For music business legend Clive Davis -- known as "The Man with the Golden Ears," the man who discovered Whitney Houston and Barry Manilow, the man who took the careers of Santana and Rod Stewart to new heights and hopes to do the same for Aretha Franklin -- the love of business came first.
The love of music came later, when the Brooklyn native was running Columbia Records and living in Roslyn, one of many reasons Davis will be inducted into the Long Island Music Hall of Fame on Thursday by his friends, singer Dionne Warwick and music executive Ron Alexenburg, who signed The Jacksons to Epic Records.
"It came when my profession changed," said Davis, who started as an attorney at a Manhattan firm after graduating from Harvard Law School and became assistant general counsel for Columbia Records in 1960. "Gradually, I found both a passion and a future, exploring a natural gift that I never knew I had."
Davis said attending the Monterey Pop Festival and signing Janis Joplin and Laura Nyro made him see music in a new way. "I knew that my life was changing," he said. "I was in touch with my creativity."
It was that mix of creativity and business that made Davis so successful in the music industry. After becoming president of Columbia Records, Davis went on to found Arista Records, where Manilow became a superstar, and J Records, where his discovery Alicia Keys became a star. He followed that by running the RCA Music Group and is currently the chief creative officer of Sony Music Entertainment.
And he is not done yet. The 82-year-old Rock and Roll Hall of Famer is looking forward to two major projects this fall, including "Aretha Franklin Sings the Great Diva Classics," in stores tomorrow.
"She is at the peak of her form exploring these classics," Davis said of the Queen of Soul. "It couldn't be more satisfying."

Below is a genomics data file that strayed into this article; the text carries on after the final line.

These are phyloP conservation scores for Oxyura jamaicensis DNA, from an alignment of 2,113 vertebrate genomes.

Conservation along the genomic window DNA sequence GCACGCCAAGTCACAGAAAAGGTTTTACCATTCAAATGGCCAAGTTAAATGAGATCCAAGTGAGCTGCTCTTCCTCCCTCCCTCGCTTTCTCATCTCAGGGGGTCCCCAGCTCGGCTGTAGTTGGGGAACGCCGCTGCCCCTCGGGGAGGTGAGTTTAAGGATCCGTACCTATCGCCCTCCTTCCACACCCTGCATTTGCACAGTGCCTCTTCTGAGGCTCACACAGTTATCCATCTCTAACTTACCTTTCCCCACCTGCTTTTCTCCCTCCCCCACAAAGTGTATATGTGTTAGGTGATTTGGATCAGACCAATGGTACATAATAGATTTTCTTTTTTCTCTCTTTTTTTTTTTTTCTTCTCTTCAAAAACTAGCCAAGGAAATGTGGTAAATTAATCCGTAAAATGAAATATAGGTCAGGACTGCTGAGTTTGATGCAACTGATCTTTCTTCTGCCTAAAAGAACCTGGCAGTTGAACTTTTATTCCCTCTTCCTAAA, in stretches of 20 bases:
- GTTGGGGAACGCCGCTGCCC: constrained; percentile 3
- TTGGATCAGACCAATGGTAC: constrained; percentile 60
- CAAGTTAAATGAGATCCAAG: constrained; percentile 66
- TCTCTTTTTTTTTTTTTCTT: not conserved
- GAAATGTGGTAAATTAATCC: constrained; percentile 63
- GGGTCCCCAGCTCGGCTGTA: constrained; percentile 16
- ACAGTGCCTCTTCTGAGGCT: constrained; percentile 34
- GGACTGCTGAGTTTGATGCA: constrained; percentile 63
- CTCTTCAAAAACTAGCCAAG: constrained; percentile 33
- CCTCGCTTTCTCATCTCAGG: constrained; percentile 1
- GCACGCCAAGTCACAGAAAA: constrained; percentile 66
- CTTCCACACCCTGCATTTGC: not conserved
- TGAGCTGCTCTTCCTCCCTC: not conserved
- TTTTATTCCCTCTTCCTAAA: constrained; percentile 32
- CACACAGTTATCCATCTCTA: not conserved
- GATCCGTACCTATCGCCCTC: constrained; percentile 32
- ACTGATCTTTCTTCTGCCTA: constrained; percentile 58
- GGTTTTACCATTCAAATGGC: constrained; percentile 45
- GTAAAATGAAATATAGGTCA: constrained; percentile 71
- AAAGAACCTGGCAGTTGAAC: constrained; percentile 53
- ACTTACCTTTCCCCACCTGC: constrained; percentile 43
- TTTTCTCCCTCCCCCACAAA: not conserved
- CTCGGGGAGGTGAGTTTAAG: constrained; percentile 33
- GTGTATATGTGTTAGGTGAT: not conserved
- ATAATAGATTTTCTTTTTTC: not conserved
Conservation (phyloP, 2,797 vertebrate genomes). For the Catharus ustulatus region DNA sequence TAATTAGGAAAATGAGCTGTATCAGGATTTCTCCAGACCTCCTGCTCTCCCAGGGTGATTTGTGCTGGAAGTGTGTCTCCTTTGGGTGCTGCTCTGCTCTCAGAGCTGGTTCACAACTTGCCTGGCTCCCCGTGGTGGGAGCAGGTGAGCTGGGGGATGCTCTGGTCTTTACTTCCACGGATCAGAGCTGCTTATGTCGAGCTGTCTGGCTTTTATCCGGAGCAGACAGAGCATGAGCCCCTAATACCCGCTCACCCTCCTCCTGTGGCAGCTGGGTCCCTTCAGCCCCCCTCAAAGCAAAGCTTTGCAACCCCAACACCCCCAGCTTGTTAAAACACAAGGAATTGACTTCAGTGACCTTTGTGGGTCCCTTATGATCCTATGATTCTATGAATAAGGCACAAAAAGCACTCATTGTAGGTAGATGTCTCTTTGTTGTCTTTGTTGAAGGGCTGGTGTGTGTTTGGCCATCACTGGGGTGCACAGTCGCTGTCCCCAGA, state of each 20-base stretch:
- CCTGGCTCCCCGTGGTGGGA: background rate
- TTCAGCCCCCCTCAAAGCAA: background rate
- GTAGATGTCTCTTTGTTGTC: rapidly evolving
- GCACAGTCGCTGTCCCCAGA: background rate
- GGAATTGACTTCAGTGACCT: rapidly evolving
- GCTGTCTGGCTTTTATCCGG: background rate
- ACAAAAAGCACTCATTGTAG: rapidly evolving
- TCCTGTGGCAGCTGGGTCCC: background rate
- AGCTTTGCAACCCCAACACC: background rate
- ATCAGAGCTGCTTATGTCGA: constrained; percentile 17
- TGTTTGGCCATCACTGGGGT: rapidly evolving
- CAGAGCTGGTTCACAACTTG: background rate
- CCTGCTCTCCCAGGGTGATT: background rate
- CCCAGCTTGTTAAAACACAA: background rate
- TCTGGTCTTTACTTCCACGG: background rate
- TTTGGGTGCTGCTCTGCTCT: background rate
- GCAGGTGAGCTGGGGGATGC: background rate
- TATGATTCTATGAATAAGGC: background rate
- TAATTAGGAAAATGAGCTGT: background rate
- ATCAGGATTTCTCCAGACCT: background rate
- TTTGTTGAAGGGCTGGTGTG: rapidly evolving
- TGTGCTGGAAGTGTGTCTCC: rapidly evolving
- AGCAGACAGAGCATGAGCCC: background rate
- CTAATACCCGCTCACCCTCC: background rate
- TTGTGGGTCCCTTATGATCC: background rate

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Davis has had success with connecting veteran artists with new fans before, using similar "classics" packages to reignite the careers of Manilow and Stewart. However, Franklin's project, which includes her versions of songs by Adele, Barbra Streisand and Etta James, is different.
"I knew in dealing with Aretha, who I first worked with in 1979, that everything was going to be historic," he said. "She is the greatest singer of all time. ... She has shown that she could take a song that has been done before and make it hers. And knowing that she had done that, what could be better than giving her these songs?"
Davis' other project is more bittersweet. On Nov. 10, Legacy Records will release "Whitney Houston Live: Her Greatest Performances" in CD and DVD formats, a project Davis put together from the late singer's archives.
"She was the greatest singer of her generation," he said, adding that going through her performances around the world that he had not seen before confirmed her talent. "When I showed the DVD recently, it was a perpetual standing ovation from the audience."
Davis said the project means a great deal to him for personal reasons. "Her legacy will be established, not distracted by her marriage or the tabloids," he said.
Davis' legacy has been established for decades. However, the work ethic that pushed him to succeed growing up in Brooklyn and moving up from Roslyn still drives him today.
"When you love something, it's a passion," he said. "It's not work."
WHAT The Long Island Music Hall of Fame Induction Gala
WHEN | WHERE 8:30 p.m. Thursday, The Paramount, 370 New York Ave., Huntington
INFO $75-$150; 800-745-3000, ticketmaster.com
WHAT As a fundraiser for the Long Island Music Hall of Fame, "Billy Joel: A Matter of Trust -- The Bridge to Russia" will be shown, and director Jim Brown and Joel's guitarist from that tour, Russell Javors, will discuss the documentary.
WHEN | WHERE 7:30 p.m. Monday, Cinema Arts Centre, 423 Park Ave., Huntington
INFO $25; 631-423-7611, cinemaartscentre.org